Ngugi Wa Thiong’o’s story The Upright Revolution (or Why Humans Walk Upright) is the story at the centre of Jalada Africa’s latest anthology dubbed The Translation Issue.
The story which was initially written in Kikuyu and translated into English by Kenya’s leading author is a folk tale about the human body parts and a battle that led to the human being finally standing upright. It is a story that would be told to children at the campfire to great effect.
The unique thing about this project is not the story itself; the Jalada collective decided to go all out and make translations of the story in as many languages as possible. Some of the people who have been hard at work translating the story include Ngala Chome, Richard Ali A Mutu, Richard Oduor Oduku, Sihle Ntuli , Mwangi Wa Mahugu (Mwas), Tendai Huchu, Louise Umutoni and Suzana Mukobwajana.
The story is set to wow children in Amharic, Dholuo, Kikamba, Lwisukha-Lwidakho, Luganda, Kiswahili, Hausa, Ikinyarwanda, Igbo, Somali, Shona, Nandi, IsiZulu, XiTsonga, Lingala, Sheng and many more languages.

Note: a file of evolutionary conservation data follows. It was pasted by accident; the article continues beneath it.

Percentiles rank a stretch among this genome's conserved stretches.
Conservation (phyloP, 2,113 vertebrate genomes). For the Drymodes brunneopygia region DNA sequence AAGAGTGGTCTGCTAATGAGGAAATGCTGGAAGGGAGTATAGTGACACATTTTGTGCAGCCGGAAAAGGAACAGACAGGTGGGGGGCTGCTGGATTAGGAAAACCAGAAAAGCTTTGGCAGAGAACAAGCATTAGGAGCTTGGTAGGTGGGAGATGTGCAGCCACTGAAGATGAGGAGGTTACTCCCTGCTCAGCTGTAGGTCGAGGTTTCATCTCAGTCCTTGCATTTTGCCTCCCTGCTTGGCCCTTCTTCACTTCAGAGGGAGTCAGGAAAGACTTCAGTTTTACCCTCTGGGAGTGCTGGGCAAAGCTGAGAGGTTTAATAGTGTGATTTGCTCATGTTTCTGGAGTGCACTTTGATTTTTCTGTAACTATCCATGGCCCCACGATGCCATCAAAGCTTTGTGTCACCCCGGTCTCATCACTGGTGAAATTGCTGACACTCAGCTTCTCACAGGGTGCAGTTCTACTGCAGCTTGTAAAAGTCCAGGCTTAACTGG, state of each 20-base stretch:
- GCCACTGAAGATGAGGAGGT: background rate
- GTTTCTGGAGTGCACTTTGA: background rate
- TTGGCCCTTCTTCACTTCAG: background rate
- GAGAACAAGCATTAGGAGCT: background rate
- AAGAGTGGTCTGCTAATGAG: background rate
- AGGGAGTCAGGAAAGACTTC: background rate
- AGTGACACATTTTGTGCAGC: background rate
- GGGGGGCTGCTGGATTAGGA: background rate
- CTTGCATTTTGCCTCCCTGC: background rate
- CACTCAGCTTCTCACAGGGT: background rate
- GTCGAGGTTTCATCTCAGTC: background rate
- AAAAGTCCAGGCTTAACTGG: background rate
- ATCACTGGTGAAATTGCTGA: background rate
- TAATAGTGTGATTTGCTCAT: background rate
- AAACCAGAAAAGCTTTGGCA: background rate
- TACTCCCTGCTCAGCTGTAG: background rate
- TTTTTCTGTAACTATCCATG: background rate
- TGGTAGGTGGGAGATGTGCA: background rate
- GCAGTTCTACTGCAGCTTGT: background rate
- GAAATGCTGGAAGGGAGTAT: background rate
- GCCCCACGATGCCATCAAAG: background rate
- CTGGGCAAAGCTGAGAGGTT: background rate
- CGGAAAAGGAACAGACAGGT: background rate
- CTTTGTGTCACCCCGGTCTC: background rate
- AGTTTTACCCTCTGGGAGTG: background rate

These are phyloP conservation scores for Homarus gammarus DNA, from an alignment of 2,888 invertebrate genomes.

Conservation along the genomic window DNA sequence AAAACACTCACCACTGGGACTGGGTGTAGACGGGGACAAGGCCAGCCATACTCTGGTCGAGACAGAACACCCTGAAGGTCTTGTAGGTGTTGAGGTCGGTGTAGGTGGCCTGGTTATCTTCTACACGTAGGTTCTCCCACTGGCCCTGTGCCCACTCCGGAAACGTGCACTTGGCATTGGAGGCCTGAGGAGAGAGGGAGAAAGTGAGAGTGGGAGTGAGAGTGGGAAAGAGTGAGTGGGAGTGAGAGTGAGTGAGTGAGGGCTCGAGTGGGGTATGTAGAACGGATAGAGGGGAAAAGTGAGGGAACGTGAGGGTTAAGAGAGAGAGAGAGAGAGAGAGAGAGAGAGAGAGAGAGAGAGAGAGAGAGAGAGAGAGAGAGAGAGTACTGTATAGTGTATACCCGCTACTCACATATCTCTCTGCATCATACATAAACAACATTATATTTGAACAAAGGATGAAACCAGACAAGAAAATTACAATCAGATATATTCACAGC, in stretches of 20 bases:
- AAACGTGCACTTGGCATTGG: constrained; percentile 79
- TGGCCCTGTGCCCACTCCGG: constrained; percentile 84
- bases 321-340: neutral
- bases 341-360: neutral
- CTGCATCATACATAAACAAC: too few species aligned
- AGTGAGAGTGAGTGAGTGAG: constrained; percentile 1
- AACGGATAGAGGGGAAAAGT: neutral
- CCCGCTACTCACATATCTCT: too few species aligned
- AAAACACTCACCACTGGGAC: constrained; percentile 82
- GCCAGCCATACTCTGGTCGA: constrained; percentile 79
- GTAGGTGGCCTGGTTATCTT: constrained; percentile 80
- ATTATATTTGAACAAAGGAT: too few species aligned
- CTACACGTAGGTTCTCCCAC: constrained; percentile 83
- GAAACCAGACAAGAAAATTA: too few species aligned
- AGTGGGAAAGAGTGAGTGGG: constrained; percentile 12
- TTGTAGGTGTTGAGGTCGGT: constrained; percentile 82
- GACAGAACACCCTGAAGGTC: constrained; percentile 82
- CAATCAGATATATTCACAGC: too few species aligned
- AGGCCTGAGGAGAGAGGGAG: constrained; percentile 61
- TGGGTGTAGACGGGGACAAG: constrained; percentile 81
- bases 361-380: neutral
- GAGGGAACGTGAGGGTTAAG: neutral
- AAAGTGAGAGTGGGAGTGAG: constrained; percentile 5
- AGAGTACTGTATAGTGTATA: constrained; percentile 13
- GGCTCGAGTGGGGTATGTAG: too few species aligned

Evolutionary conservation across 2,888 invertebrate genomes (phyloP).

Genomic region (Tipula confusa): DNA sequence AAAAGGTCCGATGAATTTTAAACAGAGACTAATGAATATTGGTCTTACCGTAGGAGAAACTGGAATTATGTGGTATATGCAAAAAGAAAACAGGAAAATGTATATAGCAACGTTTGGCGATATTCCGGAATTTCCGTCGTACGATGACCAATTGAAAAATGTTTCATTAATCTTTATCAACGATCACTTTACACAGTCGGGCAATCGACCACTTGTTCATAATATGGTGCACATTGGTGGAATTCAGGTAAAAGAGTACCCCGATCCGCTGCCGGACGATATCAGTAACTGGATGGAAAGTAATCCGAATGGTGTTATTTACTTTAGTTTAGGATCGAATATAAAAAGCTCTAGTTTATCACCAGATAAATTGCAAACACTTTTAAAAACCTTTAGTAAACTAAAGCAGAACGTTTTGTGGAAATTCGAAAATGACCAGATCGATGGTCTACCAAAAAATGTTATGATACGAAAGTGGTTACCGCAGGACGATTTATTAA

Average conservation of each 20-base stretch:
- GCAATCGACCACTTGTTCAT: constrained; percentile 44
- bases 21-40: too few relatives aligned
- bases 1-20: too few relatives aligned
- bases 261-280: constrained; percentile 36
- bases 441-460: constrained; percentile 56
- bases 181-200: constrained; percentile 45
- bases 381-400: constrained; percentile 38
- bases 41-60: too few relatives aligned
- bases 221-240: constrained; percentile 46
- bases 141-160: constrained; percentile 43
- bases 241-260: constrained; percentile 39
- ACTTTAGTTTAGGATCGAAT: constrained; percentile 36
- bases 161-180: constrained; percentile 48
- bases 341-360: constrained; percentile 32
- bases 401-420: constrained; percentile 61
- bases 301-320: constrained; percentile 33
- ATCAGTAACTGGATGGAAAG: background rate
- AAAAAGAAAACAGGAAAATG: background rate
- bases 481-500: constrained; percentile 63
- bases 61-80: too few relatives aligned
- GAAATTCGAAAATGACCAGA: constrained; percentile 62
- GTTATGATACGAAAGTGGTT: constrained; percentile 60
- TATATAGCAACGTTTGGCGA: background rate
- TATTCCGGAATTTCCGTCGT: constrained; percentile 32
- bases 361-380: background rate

In fact the story has been translated into 30 languages and the good people at Jalada are looking for more languages to translate it into. The world record for a short story hasn’t been announced by our friends at the Guinness; the most translated book is the Bible and the most translated document is the Universal Declaration of Human Rights. The former has been translated into 531 languages and 2,883 languages while the latter has been translated into 370 languages. Perhaps with African languages in the thousands this simple story can finally put Ngugi into the book of world records?